Monday

Danger of Bankruptcy

Whether Detroit's Big 3 get their bailout or not, consumers need to know what it can mean to them when a business files bankruptcy on their claim or their lawsuit.

Recent reports of the bad economy undoubtedly worry consumers about the risk that the "target" defendant in their case may file bankruptcy and they probably are wondering what that would mean to their case if they did. Here's our thoughts.

There are two types of bankruptcies a business usually files and all lawsuits or claims are immediately stopped when any kind of bankruptcy is filed.

A "Chapter 7" bankruptcy is one where the entire business is completely liquidated, including all assets and all liabilities. The claims in a consumer's case would be a "liability" which would be included in that kind of bankruptcy. No more lawsuits are allowed to be filed and all the consumer can do is file a claim (sometimes called a "disputed and unliquidated" claim) in the bankruptcy proceedings for how much money they think is owed them. The bankrupt company’s attorney has the right to dispute any claim and the consumer would be notified if they did. All of the assets of the company are then sold or liquidated in one fashion or another to generate money and the bankruptcy court trustee, who is in charge of all of this, divides up the money according to the priority order of claims that is established by Federal Law. The bottom line is that it is very unlikely that a consumer would get much of anything out of a Chapter 7 bankruptcy. A Chapter 7 bankruptcy kills all legal liabilities of the bankrupt company.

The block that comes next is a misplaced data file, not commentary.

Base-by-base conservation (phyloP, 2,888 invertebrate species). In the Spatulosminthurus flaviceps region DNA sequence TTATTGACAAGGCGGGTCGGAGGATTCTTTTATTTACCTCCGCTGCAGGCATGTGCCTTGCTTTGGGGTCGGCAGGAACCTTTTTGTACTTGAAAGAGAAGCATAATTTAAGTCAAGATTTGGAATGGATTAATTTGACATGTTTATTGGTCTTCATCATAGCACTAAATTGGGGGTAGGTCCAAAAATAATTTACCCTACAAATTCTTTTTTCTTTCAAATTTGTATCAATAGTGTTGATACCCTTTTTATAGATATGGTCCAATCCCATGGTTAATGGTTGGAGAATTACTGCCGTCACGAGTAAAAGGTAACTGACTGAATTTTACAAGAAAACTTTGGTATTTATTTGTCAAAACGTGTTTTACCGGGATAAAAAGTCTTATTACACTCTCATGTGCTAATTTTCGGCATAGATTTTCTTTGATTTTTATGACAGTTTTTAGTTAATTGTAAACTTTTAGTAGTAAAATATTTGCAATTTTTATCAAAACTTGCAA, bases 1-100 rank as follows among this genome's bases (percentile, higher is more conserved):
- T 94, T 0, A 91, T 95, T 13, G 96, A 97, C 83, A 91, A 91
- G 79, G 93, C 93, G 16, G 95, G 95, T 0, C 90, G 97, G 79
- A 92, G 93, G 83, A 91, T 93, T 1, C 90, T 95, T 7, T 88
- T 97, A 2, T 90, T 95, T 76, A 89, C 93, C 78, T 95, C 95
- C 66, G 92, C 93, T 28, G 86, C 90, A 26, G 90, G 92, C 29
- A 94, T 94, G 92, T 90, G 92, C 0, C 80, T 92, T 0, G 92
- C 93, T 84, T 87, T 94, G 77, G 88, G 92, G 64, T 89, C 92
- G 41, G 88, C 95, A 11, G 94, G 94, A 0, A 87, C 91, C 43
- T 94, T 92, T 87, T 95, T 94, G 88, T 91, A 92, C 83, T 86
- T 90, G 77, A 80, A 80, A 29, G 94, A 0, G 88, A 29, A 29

Another kind of bankruptcy that a business can file is a "Chapter 11" bankruptcy.
In this kind of proceeding the bankrupt company basically files bankruptcy on all of its debts, but says that it wants to stay in business and keep operating. This kind of bankruptcy gives the company the ability to create a payment plan for all of the claims against it (and that would include the consumer's claim) while they continue to do business and struggle to survive. The consumer would have to file a claim again, in a fashion similar to what they would do in a Chapter 7 bankruptcy. The difference is that the consumer might have a slightly better chance of getting something out of a Chapter 11 bankruptcy proceeding because eventually the bankrupt company must explain to the bankruptcy court how it will pay off all the debt it has and that could end up being "pennies on the dollar" over several years. This kind of bankruptcy can be extremely complicated and often the bankrupt company can classify different kinds of debt and treat them differently. The bottom line to the consumer is that a Chapter 11 bankruptcy means they may get paid very little if they are lucky and they may get nothing at all. Frankly, some companies file a Chapter 11 bankruptcy just so they can liquidate the company and shut it down in an orderly way.

The filing of any kind of business bankruptcy is bad news for consumers. They lose all of their rights, they can no longer file any kind of lawsuit or continue fighting any kind of lawsuit against the bankrupt company, and they end up filing a claim in bankruptcy court and hope that they might get something out of it and often they get either nothing at all.

Many companies go out of business without ever filing a bankruptcy of any type. They simply close the doors when the money runs out. In that situation, it is very difficult to recover anything at all.

All of these are very significant risks that consumer have to consider in hard economic times. If you're trying to settle a lemon law claim with a manufacturer, you may want to take less in order to get it now and be sure you get something. You just never know ...

If you've got a lemon motor vehicle and you need help settling your case quickly, call us right now, 1-888-331-6422 Toll Free, or email us right now for fast help. We've been settling lemon law claims since 1978. We know how to get your money back. Fast.

Burdge Law Office
Because life's too short to put up with a lemon.